New York Times
February 10, 2002
Baby boomer babes don't want to be post-anything, even if it means freezing their faces into freakish death masks.
The Times's Alex Kuczynski wrote on Thursday about imminent F.D.A. approval for cosmetic use of Botox — the botulism neurotoxin — to paralyze muscles and erase wrinkles.
"It is now rare in certain social enclaves," she observed, "to see a woman over the age of 35 with the ability to look angry."
Women have put more faith in artifice than authenticity for ages.
Shakespeare wrote in his sonnets about women fighting " 'gainst Time's scythe" and "Time's thievish progress" by primping and painting — "fairing the foul with art's false borrow'd face."
From Victorian corsets to the silicone-gel bra, from hennaed hair and pupil-dilating belladonna drops to nose bobs and collagen-swollen lips, women have always sought to look younger and prettier and more fecund. According to Dr. Etcoff, men simply gravitate like zombies toward a "maximally fertile woman, or at least one who looks that way."
Feminism was supposed to release women from the tyranny of the unnatural ideal. But the ideal is more unnatural than ever. In the immortal words of Patricia Wexler, a New York dermatologist who caters to uncrinkled celebrities: "A scowl is a totally unnecessary expression."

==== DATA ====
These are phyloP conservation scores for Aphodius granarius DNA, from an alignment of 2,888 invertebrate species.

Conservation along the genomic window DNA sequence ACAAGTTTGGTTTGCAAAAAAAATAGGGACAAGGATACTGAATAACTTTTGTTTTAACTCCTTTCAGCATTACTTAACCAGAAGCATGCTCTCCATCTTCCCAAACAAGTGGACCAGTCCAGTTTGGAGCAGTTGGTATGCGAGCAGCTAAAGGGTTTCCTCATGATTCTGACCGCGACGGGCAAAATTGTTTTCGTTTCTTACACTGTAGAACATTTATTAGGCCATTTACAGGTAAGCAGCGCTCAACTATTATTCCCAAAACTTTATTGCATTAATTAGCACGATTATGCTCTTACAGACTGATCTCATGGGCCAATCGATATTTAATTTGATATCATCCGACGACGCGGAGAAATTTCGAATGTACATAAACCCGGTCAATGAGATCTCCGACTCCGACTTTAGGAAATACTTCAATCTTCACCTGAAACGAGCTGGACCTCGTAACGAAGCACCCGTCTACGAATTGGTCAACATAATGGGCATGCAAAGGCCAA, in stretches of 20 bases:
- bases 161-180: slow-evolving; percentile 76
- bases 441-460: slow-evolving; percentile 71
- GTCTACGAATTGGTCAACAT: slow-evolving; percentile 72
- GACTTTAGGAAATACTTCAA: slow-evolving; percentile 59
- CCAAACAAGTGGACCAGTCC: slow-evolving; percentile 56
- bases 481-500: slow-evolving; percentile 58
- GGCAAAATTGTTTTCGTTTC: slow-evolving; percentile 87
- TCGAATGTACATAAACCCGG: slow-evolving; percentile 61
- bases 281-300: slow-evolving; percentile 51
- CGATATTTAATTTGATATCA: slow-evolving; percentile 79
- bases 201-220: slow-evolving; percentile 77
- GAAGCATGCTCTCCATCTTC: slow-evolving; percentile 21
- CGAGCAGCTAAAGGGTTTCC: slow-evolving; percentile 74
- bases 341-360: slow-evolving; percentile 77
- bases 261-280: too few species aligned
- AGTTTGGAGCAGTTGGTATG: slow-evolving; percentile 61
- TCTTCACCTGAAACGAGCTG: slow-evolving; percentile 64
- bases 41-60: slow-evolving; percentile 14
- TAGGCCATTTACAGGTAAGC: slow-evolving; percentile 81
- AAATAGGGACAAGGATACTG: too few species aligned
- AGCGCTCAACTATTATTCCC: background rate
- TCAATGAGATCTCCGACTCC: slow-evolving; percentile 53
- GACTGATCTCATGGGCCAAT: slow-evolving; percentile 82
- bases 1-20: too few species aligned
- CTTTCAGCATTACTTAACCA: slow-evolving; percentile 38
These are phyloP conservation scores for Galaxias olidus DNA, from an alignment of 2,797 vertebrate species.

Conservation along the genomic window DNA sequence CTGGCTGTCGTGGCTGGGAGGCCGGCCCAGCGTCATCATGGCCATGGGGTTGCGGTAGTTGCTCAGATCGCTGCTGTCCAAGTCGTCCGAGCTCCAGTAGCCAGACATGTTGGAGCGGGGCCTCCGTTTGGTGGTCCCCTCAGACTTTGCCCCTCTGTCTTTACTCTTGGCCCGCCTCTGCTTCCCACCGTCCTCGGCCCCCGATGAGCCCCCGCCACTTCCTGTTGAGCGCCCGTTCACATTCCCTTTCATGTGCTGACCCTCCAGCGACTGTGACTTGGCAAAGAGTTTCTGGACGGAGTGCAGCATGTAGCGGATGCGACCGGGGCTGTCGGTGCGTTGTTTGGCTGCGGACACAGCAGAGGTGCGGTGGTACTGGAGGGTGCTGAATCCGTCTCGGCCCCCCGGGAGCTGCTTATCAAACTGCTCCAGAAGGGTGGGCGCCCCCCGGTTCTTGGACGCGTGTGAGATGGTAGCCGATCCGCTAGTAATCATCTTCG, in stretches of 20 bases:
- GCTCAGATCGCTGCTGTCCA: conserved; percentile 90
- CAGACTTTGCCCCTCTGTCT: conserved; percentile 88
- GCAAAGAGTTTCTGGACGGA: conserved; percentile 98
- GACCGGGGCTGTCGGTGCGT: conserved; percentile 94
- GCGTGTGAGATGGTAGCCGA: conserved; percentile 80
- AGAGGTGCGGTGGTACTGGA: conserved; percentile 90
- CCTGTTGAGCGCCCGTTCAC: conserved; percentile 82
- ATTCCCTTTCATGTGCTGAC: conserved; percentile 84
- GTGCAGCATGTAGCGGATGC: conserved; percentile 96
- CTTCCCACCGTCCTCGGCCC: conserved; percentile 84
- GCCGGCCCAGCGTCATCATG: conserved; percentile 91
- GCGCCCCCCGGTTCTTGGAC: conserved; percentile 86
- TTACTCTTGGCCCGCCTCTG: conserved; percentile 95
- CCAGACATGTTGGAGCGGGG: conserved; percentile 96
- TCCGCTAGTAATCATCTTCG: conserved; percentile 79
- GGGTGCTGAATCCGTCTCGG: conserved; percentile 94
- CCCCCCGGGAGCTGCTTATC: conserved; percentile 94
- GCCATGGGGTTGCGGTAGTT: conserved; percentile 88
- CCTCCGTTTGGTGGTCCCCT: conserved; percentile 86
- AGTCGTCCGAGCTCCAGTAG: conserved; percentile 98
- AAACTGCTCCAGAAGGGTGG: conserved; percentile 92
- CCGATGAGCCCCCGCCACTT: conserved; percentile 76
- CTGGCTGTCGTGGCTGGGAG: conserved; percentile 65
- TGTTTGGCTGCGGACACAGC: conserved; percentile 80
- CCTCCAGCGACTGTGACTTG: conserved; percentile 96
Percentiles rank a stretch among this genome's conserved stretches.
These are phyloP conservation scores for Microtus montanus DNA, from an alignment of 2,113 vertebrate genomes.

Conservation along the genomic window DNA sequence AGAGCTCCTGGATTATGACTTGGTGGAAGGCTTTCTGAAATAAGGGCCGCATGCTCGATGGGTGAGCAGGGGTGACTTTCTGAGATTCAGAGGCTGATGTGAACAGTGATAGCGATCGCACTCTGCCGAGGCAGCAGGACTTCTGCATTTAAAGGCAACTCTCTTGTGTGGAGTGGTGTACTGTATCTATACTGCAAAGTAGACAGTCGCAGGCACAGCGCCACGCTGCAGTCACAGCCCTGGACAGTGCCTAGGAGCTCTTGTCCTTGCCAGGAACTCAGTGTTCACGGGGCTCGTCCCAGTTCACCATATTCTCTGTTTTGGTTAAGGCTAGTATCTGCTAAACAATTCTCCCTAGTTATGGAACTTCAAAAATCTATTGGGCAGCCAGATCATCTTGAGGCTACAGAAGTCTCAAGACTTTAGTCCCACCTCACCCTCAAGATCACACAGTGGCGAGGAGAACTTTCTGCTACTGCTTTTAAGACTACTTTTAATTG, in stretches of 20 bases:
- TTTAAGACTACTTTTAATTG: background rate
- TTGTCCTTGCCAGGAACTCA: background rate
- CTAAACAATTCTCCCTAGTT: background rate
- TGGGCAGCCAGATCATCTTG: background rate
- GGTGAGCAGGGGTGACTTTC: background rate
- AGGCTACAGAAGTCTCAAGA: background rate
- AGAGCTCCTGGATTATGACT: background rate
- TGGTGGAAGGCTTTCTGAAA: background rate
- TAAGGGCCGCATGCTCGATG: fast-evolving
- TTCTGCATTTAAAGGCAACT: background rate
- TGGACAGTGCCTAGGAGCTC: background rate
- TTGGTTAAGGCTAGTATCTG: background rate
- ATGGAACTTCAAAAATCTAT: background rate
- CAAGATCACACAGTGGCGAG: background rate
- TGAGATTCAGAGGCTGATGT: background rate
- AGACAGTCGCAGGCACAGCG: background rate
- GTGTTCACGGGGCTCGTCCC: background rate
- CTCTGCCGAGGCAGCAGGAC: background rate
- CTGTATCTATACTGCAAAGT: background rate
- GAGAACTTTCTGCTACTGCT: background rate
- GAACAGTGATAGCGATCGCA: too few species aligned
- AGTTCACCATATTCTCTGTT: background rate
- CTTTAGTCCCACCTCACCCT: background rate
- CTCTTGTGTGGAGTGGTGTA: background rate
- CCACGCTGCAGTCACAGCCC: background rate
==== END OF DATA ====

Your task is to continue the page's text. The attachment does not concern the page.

The explosive popularity of Botox (men use it, too) is an irony wrapped in a paradox for women. After all these years of trying to train men to respond better to emotional cues, women are making it even harder by erasing the emotion from their faces.
Actresses are caught in a cosmetic Catch-22. They must look young to get juicy roles, so they do Botox, which makes it impossible to play juicy roles.
"Their faces can't really move properly," complained the "Moulin Rouge" director Baz Luhrmann, who pines for the frowns of yesterface.
A 44-year-old woman attempting to frown before & after Botox injection
Men long carped that women were not suited for the workplace or the White House because they were too transparently emotional. So now will men, confronted with blank-faced brigades of Botox babes, carp that women are too opaque and blasé?
are evolving backward — becoming more focused on their looks than ever.
The only "progress" is that some are now willing to own up to
extreme cosmetological exertions.
We may be at war with terrorists, but the cover of the new People magazine is a post-eye-job, creaseless Greta Van Susteren, who proclaims that with her plastic surgery, "I've made it safe for other people."
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